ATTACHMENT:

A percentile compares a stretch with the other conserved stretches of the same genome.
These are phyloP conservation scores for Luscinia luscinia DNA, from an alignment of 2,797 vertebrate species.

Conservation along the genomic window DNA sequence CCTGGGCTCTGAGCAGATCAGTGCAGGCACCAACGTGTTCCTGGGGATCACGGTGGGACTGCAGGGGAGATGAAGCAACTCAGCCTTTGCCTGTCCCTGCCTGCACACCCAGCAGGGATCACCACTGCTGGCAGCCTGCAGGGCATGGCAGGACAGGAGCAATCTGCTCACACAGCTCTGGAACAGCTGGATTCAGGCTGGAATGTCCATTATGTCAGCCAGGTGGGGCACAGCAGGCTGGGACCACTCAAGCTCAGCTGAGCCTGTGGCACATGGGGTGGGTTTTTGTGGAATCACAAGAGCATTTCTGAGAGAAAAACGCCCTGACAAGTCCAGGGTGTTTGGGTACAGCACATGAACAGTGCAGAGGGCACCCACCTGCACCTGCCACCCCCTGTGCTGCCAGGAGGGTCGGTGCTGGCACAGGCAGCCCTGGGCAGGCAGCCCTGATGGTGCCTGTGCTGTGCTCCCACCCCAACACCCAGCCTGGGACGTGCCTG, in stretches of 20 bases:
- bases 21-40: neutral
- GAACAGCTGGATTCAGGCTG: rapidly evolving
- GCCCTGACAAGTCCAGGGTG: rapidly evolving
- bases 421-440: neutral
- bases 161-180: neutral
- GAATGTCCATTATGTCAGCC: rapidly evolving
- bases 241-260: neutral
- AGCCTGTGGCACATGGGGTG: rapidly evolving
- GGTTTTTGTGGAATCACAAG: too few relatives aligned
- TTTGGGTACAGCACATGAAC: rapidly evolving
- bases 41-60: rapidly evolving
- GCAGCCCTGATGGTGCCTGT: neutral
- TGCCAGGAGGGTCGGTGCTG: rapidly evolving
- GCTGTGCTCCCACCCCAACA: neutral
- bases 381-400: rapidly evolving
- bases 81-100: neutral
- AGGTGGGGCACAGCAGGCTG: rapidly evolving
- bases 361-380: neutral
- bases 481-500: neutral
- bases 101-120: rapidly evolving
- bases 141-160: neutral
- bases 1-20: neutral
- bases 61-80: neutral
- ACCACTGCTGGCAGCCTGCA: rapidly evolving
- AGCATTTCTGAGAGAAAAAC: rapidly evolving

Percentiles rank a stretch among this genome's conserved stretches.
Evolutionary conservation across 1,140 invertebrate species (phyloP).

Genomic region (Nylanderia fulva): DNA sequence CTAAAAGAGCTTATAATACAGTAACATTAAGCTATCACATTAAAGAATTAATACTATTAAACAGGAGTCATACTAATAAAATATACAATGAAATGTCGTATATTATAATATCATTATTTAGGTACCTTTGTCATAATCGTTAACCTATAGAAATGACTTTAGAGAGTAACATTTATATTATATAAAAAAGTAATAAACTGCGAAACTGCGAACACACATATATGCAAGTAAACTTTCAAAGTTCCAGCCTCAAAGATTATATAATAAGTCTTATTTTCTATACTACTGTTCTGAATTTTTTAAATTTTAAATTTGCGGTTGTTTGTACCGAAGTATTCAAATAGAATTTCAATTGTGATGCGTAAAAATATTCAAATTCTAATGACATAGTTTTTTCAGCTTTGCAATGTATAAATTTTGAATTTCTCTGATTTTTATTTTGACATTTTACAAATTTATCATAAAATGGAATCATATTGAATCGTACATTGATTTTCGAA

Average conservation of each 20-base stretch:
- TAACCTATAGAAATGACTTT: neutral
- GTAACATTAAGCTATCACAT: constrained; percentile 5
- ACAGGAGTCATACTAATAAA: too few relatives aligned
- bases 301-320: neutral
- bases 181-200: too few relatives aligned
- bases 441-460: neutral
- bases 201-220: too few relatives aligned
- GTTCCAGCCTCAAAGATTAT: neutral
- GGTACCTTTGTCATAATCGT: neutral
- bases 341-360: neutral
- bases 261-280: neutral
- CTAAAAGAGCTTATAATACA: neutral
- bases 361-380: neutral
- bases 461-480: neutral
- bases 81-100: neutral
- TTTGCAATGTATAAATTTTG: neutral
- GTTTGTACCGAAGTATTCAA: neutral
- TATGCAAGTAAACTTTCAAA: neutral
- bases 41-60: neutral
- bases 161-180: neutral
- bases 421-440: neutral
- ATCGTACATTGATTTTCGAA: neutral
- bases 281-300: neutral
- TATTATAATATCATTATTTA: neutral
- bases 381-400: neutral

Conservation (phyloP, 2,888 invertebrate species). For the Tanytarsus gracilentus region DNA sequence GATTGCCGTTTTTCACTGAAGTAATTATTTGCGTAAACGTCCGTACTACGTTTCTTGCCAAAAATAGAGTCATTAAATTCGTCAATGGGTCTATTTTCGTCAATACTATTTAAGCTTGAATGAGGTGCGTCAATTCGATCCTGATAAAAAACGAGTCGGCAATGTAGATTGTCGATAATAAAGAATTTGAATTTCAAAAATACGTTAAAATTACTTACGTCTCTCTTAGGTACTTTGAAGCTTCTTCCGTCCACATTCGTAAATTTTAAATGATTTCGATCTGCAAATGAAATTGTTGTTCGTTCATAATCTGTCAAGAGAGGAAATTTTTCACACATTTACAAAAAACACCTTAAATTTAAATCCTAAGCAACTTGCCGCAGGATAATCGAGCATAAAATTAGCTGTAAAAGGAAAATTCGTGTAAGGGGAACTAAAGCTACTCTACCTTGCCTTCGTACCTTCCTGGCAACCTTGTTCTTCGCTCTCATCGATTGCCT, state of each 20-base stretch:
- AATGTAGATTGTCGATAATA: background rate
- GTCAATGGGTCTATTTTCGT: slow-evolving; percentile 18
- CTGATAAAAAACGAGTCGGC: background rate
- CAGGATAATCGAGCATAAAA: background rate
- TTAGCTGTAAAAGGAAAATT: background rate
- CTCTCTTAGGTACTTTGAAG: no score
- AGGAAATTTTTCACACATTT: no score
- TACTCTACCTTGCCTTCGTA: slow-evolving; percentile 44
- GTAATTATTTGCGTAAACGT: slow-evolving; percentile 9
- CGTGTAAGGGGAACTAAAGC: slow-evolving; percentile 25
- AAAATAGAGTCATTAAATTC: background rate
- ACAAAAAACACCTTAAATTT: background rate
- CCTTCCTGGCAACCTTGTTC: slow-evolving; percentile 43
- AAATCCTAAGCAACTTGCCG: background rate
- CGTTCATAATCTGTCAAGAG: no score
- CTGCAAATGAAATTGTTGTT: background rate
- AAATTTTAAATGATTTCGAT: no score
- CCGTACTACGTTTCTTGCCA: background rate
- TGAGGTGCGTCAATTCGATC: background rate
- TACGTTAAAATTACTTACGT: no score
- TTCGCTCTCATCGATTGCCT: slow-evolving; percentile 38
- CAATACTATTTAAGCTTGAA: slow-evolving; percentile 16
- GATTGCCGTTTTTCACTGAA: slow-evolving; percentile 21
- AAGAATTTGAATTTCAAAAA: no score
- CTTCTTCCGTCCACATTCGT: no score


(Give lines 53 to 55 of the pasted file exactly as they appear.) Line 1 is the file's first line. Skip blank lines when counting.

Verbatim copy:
- bases 421-440: neutral
- ATCGTACATTGATTTTCGAA: neutral
- bases 281-300: neutral